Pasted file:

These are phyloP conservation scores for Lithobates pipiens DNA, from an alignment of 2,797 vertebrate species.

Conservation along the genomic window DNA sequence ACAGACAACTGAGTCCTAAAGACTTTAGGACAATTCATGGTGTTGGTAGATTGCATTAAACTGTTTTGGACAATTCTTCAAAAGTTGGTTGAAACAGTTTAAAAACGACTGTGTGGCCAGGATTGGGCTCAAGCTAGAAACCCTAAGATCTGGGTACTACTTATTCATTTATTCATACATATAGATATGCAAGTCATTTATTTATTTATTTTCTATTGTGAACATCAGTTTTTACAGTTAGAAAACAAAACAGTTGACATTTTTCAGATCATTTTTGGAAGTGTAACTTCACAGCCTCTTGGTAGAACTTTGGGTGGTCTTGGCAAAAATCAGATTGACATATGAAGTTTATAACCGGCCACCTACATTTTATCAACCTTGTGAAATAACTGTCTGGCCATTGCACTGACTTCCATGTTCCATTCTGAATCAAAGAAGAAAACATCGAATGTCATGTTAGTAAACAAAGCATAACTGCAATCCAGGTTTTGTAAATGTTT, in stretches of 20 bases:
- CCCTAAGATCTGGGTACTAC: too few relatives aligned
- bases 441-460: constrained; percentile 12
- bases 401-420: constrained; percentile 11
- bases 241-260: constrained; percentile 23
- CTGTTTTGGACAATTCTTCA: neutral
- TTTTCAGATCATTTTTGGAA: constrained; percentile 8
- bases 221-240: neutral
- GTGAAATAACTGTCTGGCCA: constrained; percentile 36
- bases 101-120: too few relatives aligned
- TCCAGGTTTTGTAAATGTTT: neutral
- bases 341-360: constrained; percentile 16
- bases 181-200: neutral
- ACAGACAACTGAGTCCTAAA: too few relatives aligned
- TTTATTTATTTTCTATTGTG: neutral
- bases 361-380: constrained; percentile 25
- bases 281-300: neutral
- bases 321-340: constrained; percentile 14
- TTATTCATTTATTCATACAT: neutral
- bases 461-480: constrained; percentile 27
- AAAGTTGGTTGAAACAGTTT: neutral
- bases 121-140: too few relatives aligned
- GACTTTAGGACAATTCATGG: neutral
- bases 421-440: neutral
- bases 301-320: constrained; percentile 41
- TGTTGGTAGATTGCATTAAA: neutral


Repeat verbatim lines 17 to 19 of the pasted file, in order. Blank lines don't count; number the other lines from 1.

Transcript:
- bases 361-380: constrained; percentile 25
- bases 281-300: neutral
- bases 321-340: constrained; percentile 14